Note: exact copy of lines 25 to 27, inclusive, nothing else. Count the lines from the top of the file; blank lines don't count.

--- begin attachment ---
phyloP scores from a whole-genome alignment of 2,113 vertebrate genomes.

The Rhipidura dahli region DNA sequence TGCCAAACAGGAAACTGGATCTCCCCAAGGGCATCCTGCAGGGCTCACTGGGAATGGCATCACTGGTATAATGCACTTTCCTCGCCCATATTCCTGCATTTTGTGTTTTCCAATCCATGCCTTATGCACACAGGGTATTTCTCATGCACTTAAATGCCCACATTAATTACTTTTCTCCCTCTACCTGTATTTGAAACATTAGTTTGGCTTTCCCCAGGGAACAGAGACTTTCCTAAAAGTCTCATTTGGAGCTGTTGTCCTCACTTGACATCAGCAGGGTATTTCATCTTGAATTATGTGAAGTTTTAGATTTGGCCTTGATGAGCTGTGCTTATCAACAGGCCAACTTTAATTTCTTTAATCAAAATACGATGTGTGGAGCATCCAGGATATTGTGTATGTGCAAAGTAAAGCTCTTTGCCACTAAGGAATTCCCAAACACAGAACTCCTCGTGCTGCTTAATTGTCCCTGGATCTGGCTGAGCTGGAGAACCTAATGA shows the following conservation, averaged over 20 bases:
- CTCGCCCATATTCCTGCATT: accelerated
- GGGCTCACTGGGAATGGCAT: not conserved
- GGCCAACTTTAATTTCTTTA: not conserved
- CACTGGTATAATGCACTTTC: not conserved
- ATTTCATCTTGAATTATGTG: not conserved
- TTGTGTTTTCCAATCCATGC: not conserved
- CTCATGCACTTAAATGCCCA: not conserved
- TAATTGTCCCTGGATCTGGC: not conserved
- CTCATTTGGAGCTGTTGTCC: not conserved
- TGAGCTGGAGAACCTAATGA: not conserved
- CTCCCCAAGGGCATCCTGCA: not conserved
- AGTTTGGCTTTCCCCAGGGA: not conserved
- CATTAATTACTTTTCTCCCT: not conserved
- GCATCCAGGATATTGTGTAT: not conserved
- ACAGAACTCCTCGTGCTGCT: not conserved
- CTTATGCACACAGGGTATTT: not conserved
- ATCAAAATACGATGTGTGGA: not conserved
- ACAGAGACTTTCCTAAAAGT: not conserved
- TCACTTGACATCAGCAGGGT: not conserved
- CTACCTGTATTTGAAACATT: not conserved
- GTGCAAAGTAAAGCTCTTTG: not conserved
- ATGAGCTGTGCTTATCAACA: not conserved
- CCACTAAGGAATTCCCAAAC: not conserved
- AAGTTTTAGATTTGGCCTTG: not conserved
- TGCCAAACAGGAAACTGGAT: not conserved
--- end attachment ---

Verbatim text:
- CCACTAAGGAATTCCCAAAC: not conserved
- AAGTTTTAGATTTGGCCTTG: not conserved
- TGCCAAACAGGAAACTGGAT: not conserved